THE government has said it will "make interventions" in "micro communities" if they see local infection spikes.
Under the Prime Minister's blueprint to end lockdown, the whole nation will see the tough restrictions gradually eased at the same time, with the end of May targeted.
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However the government today admitted they could be quickly re-imposed on certain areas that see a rise in coronavirus cases.
Speaking at the daily Downing Street press conference, Communities Secretary Robert Jenrick said: "Our strong preference is that our whole country moves as one.
"But if it's required for us to make interventions in smaller, sort of micro-communities, where you're seeing the virus take hold again, then that will be something that we consider as other countries around the world have done where they've implemented effective track and trace systems.
"But that's quite different from making major changes to lockdown measures in one part of the country to another and our strong preference is for the whole country to move as one."
The plan to "hit hard" any Covid-19 hotspots that erupt when the lockdown is lifted has been dubbed a "whack-a-mole" strategy within Whitehall.
The move to single out specific towns has infuriated the nation's nine regional mayors.
Fears deepened of longer lockdowns for some towns as it emerged the crisis in London – where the outbreak started – could be over sooner than in other parts of the UK.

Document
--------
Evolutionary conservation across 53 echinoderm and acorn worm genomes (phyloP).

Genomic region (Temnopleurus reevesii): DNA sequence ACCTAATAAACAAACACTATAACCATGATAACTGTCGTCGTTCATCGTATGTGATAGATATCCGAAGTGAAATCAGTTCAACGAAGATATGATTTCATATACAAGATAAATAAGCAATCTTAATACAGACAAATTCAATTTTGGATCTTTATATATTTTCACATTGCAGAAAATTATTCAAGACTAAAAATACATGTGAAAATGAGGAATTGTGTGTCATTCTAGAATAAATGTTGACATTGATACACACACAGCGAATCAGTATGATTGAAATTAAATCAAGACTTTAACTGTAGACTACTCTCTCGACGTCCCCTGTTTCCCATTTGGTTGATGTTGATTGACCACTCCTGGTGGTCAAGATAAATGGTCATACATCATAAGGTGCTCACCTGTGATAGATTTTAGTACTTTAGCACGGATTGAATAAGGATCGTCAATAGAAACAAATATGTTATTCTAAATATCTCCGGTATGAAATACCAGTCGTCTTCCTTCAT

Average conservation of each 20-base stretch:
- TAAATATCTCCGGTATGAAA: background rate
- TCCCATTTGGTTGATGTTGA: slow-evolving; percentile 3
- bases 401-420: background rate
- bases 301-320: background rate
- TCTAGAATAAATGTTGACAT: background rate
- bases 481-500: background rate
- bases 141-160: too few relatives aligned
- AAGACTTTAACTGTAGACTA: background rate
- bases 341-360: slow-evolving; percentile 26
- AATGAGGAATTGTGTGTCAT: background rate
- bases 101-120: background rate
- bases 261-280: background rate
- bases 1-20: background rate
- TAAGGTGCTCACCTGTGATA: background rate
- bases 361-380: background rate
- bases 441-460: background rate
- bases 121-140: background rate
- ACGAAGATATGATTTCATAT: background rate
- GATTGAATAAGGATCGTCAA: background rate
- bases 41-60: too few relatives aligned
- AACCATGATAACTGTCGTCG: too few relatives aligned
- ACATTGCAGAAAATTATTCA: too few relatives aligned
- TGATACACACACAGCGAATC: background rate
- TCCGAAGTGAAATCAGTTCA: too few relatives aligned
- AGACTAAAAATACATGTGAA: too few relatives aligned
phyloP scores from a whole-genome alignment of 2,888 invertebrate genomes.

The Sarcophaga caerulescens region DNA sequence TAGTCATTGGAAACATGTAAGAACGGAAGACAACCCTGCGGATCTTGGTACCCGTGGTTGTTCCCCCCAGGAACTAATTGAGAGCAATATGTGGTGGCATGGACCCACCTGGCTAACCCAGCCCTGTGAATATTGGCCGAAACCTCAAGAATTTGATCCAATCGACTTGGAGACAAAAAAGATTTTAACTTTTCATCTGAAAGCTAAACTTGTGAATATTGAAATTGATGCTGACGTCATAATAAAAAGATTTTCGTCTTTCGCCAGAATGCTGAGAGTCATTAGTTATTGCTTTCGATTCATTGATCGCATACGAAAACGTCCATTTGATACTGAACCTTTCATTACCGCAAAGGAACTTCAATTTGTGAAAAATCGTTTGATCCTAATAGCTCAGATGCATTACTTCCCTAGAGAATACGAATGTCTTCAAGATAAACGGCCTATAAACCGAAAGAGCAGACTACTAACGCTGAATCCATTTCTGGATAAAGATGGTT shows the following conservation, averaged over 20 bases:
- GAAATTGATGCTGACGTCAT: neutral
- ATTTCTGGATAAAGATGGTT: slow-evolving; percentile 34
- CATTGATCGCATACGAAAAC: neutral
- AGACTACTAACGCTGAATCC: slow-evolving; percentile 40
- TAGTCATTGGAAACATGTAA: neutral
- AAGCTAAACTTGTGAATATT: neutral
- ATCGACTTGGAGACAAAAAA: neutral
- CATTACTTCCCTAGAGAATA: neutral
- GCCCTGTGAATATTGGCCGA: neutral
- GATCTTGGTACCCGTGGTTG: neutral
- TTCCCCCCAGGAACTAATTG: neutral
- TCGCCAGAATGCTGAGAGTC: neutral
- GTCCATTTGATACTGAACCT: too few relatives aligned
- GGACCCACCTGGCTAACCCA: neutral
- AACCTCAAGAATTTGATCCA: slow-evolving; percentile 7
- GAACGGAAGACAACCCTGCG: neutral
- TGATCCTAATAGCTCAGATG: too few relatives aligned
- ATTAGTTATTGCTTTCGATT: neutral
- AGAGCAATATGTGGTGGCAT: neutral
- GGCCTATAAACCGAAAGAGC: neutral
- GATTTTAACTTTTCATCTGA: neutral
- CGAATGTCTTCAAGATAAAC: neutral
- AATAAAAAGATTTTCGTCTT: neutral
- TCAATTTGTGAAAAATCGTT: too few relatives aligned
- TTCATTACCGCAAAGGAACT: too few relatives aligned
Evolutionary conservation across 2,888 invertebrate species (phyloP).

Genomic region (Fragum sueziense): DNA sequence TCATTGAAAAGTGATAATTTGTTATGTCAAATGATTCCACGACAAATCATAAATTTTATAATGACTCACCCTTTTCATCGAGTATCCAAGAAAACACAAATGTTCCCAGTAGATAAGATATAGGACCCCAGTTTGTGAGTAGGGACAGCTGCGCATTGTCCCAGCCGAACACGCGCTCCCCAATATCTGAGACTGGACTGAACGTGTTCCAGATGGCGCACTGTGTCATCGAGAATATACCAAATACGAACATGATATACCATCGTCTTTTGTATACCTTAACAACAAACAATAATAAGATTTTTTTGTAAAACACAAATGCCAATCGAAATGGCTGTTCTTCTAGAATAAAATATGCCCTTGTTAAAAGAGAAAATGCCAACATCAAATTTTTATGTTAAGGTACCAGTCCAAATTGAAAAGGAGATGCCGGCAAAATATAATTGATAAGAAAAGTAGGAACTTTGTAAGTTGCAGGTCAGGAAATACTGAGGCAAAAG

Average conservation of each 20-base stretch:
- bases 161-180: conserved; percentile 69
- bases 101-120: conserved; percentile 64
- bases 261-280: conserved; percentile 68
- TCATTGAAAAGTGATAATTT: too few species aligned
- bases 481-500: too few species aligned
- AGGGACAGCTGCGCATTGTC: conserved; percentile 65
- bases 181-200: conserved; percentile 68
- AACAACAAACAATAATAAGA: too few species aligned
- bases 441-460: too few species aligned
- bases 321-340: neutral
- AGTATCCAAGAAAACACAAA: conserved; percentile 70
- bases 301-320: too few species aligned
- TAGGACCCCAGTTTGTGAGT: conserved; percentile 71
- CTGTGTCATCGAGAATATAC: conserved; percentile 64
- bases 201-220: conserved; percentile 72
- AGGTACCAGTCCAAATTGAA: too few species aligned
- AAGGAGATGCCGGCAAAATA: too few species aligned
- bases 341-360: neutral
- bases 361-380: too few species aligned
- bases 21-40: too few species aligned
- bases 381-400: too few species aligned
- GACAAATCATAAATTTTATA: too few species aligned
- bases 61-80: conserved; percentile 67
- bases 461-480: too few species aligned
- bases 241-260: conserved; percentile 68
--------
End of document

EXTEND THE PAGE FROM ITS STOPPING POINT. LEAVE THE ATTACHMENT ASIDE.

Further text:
There are now less people being treated in hospital with Covid-19 in the capital than in the North West.
We reported how the mayors mounted a joint protest to Mr Johnson during a conference call with him last week.
They argued that leaving some pockets of the country unable to keep up with others in the national recovery would be "unsustainable" as well as "deeply divisive and unfair".
It comes as the PM said social distancing restrictions will start to be lifted from Monday.
The three-week review of lockdown restrictions must take place tomorrow but Mr Johnson won't set out changes until Sunday.
More than one form of daily exercise is expected to be among the first signs of easing.
Earlier, Matt Hancock, the health secretary, indicated outdoor cafés could soon open.
He told Sky News: "There is strong evidence that outdoors the spread is much, much lower, so there may be workarounds that some businesses, for instance cafés, may be able to put into place."
Mr Johnson has promised plans for socially distanced work, travel and schooling as part of the "roadmap" out of the nation's virtual house arrest.
A total of 30,076 people in the UK have now died in hospitals, care homes and the wider community, up by 649 from Tuesday.
On Tuesday, the number of deaths recorded in the UK passed Italy's total, becoming the highest in Europe.
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